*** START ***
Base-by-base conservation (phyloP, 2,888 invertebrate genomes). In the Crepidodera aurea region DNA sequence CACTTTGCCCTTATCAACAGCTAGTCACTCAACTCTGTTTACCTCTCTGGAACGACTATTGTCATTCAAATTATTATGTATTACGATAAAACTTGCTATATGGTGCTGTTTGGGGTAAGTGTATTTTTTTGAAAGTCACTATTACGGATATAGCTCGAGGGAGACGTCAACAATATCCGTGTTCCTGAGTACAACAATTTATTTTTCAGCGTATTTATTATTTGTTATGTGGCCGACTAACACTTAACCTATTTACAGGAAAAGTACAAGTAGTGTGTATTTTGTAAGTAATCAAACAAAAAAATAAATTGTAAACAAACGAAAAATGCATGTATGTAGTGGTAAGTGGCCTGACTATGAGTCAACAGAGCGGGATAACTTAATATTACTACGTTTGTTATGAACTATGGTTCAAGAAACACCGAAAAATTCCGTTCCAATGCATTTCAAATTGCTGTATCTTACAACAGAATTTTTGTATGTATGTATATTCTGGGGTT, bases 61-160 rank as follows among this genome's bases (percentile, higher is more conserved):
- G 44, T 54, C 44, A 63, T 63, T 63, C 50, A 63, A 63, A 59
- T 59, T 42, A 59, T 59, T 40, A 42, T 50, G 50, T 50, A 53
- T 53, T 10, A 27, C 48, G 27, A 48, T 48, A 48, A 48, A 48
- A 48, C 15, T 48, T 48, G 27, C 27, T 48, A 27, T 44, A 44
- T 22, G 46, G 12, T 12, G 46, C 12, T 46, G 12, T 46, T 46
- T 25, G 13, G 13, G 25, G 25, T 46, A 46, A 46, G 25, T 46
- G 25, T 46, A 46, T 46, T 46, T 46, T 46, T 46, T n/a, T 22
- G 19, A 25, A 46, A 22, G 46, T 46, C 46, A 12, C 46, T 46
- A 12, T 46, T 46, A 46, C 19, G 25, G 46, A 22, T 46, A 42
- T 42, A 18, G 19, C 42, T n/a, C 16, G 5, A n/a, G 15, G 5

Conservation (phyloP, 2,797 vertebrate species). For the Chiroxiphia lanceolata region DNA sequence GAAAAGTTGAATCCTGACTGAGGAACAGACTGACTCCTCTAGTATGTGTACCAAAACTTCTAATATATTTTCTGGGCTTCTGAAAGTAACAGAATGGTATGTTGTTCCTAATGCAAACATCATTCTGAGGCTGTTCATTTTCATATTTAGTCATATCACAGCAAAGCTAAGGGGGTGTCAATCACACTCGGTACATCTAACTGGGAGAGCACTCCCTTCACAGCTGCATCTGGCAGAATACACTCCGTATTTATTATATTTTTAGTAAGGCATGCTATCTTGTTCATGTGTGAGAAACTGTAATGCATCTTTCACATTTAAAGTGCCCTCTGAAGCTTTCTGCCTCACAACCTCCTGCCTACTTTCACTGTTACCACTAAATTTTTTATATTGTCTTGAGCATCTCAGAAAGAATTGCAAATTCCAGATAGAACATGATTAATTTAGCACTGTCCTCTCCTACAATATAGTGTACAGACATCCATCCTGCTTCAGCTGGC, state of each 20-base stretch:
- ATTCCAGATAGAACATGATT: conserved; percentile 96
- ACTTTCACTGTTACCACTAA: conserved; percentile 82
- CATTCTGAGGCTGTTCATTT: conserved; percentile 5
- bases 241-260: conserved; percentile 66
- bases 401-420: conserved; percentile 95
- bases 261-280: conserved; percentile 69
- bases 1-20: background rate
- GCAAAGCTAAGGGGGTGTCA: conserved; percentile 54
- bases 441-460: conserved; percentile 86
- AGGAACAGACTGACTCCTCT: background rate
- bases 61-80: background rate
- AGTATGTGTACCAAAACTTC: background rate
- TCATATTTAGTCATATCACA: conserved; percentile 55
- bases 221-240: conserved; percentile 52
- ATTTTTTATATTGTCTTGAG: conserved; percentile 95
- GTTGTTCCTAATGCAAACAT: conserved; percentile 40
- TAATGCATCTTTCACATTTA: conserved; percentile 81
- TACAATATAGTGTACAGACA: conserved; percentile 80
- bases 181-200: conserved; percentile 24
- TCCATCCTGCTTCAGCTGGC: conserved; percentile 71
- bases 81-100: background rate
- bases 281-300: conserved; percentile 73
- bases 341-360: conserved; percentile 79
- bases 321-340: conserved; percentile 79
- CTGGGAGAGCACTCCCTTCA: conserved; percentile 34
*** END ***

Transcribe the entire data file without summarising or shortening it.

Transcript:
Base-by-base conservation (phyloP, 2,888 invertebrate genomes). In the Crepidodera aurea region DNA sequence CACTTTGCCCTTATCAACAGCTAGTCACTCAACTCTGTTTACCTCTCTGGAACGACTATTGTCATTCAAATTATTATGTATTACGATAAAACTTGCTATATGGTGCTGTTTGGGGTAAGTGTATTTTTTTGAAAGTCACTATTACGGATATAGCTCGAGGGAGACGTCAACAATATCCGTGTTCCTGAGTACAACAATTTATTTTTCAGCGTATTTATTATTTGTTATGTGGCCGACTAACACTTAACCTATTTACAGGAAAAGTACAAGTAGTGTGTATTTTGTAAGTAATCAAACAAAAAAATAAATTGTAAACAAACGAAAAATGCATGTATGTAGTGGTAAGTGGCCTGACTATGAGTCAACAGAGCGGGATAACTTAATATTACTACGTTTGTTATGAACTATGGTTCAAGAAACACCGAAAAATTCCGTTCCAATGCATTTCAAATTGCTGTATCTTACAACAGAATTTTTGTATGTATGTATATTCTGGGGTT, bases 61-160 rank as follows among this genome's bases (percentile, higher is more conserved):
- G 44, T 54, C 44, A 63, T 63, T 63, C 50, A 63, A 63, A 59
- T 59, T 42, A 59, T 59, T 40, A 42, T 50, G 50, T 50, A 53
- T 53, T 10, A 27, C 48, G 27, A 48, T 48, A 48, A 48, A 48
- A 48, C 15, T 48, T 48, G 27, C 27, T 48, A 27, T 44, A 44
- T 22, G 46, G 12, T 12, G 46, C 12, T 46, G 12, T 46, T 46
- T 25, G 13, G 13, G 25, G 25, T 46, A 46, A 46, G 25, T 46
- G 25, T 46, A 46, T 46, T 46, T 46, T 46, T 46, T n/a, T 22
- G 19, A 25, A 46, A 22, G 46, T 46, C 46, A 12, C 46, T 46
- A 12, T 46, T 46, A 46, C 19, G 25, G 46, A 22, T 46, A 42
- T 42, A 18, G 19, C 42, T n/a, C 16, G 5, A n/a, G 15, G 5

Conservation (phyloP, 2,797 vertebrate species). For the Chiroxiphia lanceolata region DNA sequence GAAAAGTTGAATCCTGACTGAGGAACAGACTGACTCCTCTAGTATGTGTACCAAAACTTCTAATATATTTTCTGGGCTTCTGAAAGTAACAGAATGGTATGTTGTTCCTAATGCAAACATCATTCTGAGGCTGTTCATTTTCATATTTAGTCATATCACAGCAAAGCTAAGGGGGTGTCAATCACACTCGGTACATCTAACTGGGAGAGCACTCCCTTCACAGCTGCATCTGGCAGAATACACTCCGTATTTATTATATTTTTAGTAAGGCATGCTATCTTGTTCATGTGTGAGAAACTGTAATGCATCTTTCACATTTAAAGTGCCCTCTGAAGCTTTCTGCCTCACAACCTCCTGCCTACTTTCACTGTTACCACTAAATTTTTTATATTGTCTTGAGCATCTCAGAAAGAATTGCAAATTCCAGATAGAACATGATTAATTTAGCACTGTCCTCTCCTACAATATAGTGTACAGACATCCATCCTGCTTCAGCTGGC, state of each 20-base stretch:
- ATTCCAGATAGAACATGATT: conserved; percentile 96
- ACTTTCACTGTTACCACTAA: conserved; percentile 82
- CATTCTGAGGCTGTTCATTT: conserved; percentile 5
- bases 241-260: conserved; percentile 66
- bases 401-420: conserved; percentile 95
- bases 261-280: conserved; percentile 69
- bases 1-20: background rate
- GCAAAGCTAAGGGGGTGTCA: conserved; percentile 54
- bases 441-460: conserved; percentile 86
- AGGAACAGACTGACTCCTCT: background rate
- bases 61-80: background rate
- AGTATGTGTACCAAAACTTC: background rate
- TCATATTTAGTCATATCACA: conserved; percentile 55
- bases 221-240: conserved; percentile 52
- ATTTTTTATATTGTCTTGAG: conserved; percentile 95
- GTTGTTCCTAATGCAAACAT: conserved; percentile 40
- TAATGCATCTTTCACATTTA: conserved; percentile 81
- TACAATATAGTGTACAGACA: conserved; percentile 80
- bases 181-200: conserved; percentile 24
- TCCATCCTGCTTCAGCTGGC: conserved; percentile 71
- bases 81-100: background rate
- bases 281-300: conserved; percentile 73
- bases 341-360: conserved; percentile 79
- bases 321-340: conserved; percentile 79
- CTGGGAGAGCACTCCCTTCA: conserved; percentile 34